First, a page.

#BookReview Manchester Vice by Jack Strange

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*Arc given by the author, Jack Strange, in exchange for an honest and unbiased review*

Warning: Spoilers below.

Jack Strange’s books are of an interesting variety – when reading the synopsis I always get this very melancholy or “yeah, yeah” feeling, but when I pick up the book I’m blown away by the sheer excellence of his writing skills. Truly, the synopsis of anyone of his books don’t do the novels justice.

If I had to describe this book in one sentence, it would be “what the eff”. Now, that might sound rude, but I mean it in the nicest way possible. This book is all kinds of messed up, and truly memorizing. It gives me Dexter-like vibes in every way, in every good way. If you’re into severely messed up crime, this book is for you. It’ll blow your mind with how crazy, surreal and descriptive a novel like this can be.

I’m honestly surprised that Jack isn’t a more popular author than he is. I could see people lining up for these books in my local book shops, but they aren’t. It really boggles my mind how some really talented people aren’t getting the recognition they deserve.

Pros:

1. Excellent story telling – Jack Strange has true talent with how he weaves his narrative together. You don’t know what’s real or not until the very end – and that’s just how I love a good quality crime novel!

2. Unique descriptions – This man has a way with words, as I already said. But not only is his story telling fascinating, but his word choice enhances this novel to another level.

3. I find it interesting that most crime novels that feature a murderer don’t delve into the actual feelings they have (why they murder, what they feel after, etc) but Jack finally did. It’s a nice change, because I always wondered if the murderers felt anything at all or if they were just emotionless monsters.

4. The arc of the storyline was intriguing and followed every note I hoped it would hit. Some of it is easily guessed, but I’m glad Jack took the route he did (trying to explain this without any major spoilers is tougher than I thought it would be…). In a world like today where Big Brother is always watching us and social media is king of all, it was nice to see this book accept this fact and play along with it.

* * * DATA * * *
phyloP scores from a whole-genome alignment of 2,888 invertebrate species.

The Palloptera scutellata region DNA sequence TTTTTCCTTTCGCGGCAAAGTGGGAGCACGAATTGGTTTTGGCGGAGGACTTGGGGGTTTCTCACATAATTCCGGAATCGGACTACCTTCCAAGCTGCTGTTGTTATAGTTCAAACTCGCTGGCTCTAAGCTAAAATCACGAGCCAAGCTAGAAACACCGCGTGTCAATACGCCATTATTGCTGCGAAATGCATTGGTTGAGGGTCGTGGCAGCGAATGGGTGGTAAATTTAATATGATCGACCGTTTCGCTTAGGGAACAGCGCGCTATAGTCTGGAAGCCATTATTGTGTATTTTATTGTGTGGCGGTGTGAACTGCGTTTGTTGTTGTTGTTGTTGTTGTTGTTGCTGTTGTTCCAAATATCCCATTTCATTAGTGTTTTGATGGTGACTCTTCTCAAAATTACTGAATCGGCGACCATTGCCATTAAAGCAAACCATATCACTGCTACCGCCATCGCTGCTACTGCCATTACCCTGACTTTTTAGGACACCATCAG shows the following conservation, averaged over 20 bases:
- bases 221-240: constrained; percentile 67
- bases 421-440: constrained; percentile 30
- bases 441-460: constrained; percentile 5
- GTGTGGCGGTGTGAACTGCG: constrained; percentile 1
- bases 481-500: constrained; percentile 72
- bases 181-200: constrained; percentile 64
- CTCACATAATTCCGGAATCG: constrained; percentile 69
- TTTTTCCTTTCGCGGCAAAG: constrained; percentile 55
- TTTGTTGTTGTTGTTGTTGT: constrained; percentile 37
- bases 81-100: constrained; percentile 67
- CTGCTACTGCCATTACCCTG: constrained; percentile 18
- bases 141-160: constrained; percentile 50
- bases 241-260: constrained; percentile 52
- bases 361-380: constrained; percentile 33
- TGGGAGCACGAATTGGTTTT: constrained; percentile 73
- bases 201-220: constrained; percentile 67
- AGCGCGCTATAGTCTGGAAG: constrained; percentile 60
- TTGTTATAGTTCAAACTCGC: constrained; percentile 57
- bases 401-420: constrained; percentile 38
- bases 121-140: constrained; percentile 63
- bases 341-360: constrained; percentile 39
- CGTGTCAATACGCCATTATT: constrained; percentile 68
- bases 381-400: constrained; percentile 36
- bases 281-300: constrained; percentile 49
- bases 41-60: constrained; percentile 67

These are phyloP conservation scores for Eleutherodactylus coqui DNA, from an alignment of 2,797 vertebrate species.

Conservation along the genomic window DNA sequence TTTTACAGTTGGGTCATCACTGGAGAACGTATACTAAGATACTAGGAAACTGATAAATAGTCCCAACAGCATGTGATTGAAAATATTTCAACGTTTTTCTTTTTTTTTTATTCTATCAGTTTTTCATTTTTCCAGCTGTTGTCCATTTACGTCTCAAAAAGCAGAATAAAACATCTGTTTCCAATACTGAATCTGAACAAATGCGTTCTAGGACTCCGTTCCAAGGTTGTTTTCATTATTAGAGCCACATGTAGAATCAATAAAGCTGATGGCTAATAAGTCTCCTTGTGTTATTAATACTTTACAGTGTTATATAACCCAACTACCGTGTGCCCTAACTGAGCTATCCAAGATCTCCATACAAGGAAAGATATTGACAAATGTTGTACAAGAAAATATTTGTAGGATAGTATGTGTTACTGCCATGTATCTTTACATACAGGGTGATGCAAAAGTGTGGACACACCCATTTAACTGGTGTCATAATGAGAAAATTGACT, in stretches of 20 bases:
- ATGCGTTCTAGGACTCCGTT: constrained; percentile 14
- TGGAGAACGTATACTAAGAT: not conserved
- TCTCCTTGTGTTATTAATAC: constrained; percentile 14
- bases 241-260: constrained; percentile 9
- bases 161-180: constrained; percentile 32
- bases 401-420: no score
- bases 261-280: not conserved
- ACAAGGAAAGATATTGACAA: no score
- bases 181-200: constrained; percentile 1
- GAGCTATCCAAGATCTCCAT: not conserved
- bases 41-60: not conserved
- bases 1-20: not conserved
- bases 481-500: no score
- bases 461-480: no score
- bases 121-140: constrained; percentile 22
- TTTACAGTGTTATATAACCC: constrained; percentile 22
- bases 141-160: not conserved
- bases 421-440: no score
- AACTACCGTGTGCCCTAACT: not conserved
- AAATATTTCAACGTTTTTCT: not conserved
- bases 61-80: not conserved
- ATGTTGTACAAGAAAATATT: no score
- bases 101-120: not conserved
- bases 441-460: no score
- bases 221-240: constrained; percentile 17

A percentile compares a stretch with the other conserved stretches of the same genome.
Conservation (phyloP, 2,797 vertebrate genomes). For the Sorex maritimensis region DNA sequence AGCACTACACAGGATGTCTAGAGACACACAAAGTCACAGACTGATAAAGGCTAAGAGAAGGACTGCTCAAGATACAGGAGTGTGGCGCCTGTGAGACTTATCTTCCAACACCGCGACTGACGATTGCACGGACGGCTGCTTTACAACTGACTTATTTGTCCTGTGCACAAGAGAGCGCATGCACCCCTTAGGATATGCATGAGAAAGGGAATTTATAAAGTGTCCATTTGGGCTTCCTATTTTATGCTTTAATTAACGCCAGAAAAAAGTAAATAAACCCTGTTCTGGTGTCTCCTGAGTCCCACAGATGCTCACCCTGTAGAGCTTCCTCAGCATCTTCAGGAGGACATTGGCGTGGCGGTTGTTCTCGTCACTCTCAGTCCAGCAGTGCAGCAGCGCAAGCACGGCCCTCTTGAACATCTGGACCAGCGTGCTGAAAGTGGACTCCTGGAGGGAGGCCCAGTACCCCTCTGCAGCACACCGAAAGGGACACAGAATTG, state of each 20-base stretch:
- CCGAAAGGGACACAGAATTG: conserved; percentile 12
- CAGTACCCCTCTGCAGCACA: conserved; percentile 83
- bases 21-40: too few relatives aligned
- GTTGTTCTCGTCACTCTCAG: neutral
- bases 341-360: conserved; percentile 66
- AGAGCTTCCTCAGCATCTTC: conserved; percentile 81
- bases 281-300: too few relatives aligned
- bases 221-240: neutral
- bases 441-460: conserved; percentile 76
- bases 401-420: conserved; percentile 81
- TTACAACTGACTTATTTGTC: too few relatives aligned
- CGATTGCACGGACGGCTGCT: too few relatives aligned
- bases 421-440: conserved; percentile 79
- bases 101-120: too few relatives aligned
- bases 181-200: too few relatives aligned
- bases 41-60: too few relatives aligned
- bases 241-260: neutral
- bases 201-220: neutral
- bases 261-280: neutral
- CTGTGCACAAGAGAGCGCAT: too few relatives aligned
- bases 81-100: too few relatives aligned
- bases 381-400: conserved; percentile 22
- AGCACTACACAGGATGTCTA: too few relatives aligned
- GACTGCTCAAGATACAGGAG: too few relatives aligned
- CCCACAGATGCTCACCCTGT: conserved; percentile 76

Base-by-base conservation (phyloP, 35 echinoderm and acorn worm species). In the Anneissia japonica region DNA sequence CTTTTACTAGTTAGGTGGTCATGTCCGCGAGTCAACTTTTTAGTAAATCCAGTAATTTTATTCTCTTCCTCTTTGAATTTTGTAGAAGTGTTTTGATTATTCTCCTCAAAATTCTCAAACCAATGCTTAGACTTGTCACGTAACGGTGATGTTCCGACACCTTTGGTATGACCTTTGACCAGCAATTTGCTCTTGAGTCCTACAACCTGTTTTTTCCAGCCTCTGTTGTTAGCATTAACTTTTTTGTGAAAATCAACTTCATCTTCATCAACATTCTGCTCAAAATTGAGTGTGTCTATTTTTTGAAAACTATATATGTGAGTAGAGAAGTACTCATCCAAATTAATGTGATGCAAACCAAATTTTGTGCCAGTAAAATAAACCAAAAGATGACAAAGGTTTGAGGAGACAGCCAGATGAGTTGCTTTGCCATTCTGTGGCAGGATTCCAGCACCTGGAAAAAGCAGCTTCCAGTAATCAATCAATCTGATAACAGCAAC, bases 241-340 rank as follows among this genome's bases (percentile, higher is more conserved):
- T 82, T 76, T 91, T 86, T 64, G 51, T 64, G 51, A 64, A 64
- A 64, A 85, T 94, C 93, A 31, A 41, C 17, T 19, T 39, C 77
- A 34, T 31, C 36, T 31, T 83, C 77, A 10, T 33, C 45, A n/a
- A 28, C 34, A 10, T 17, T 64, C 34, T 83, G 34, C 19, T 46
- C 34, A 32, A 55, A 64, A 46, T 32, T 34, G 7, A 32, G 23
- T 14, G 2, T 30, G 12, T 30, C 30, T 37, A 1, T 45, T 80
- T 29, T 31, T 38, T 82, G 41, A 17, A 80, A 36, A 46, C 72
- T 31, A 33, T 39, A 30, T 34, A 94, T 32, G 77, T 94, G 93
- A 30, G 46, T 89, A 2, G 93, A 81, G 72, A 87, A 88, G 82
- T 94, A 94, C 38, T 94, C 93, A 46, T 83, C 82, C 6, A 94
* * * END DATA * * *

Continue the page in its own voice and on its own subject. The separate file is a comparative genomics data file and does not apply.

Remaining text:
5. The King Lear references about tragedy being brought on by the character’s themselves is a very nice addition.

Cons:

1. Drugging a cat annoyed me as a cat lover, I won’t lie. That’s a major con for me.

2. My personal con/questions: I would have liked to know what swung Brian into being the bad guy that he is. Was he always this bad? Was it just a situation that led him to this? I have lots of questions as to how someone could be so easily swayed into the life/choices they made. But that’s just me and my over active imagination/thoughts. It’s not necessarily a con against the book, it’s my personal thoughts/loose ends that didn’t get tied up for me.

3. I found that at some points of this book it got a little boring/slow. I get bored very quickly with books that don’t interest me 99% of the time, so that’s a “me” con.

4. The ending is ridiculously obvious if you paid attention while reading the book. Just saying.

Overall, I enjoyed this book. It’s a great read that can be easily devoured in one sitting.

Four out of five stars.

 

Check out Jack Strange on Goodreads! Jack Strange on Goodreads

Or visit his website: Jack-Strange.co.uk

Why not give one of us a shout out on Twitter?! @JackStrange11 or @ReviewAlholic

Did you enjoy this review? Why not check out another you might enjoy? Book Review: Confessions of an English Psychopath by Jack Strange

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#BookReview We All Fall Down by Eric Walters

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This #ThrowbackThursday is from over a decade ago for me. Oh how time flies!!!

We All Fall Down by Eric Walters is a tale of struggle in a fictional version of a real event.

Warning: Spoilers below.

Eric Walters came to my elementary school (yeah, I feel old, I read this YEARS ago initially) and brought a giant amount of his books. I ended up reading quite a bit by him and I wish I could find more because I remember loving him. The worst part about this book for me (back in the day of course) was one of my bullies in school did a book review on it as well and used his book review to make fun of me for reading the book. Which basically left me with a sour taste in my mouth for this book (despite it not being this book’s fault).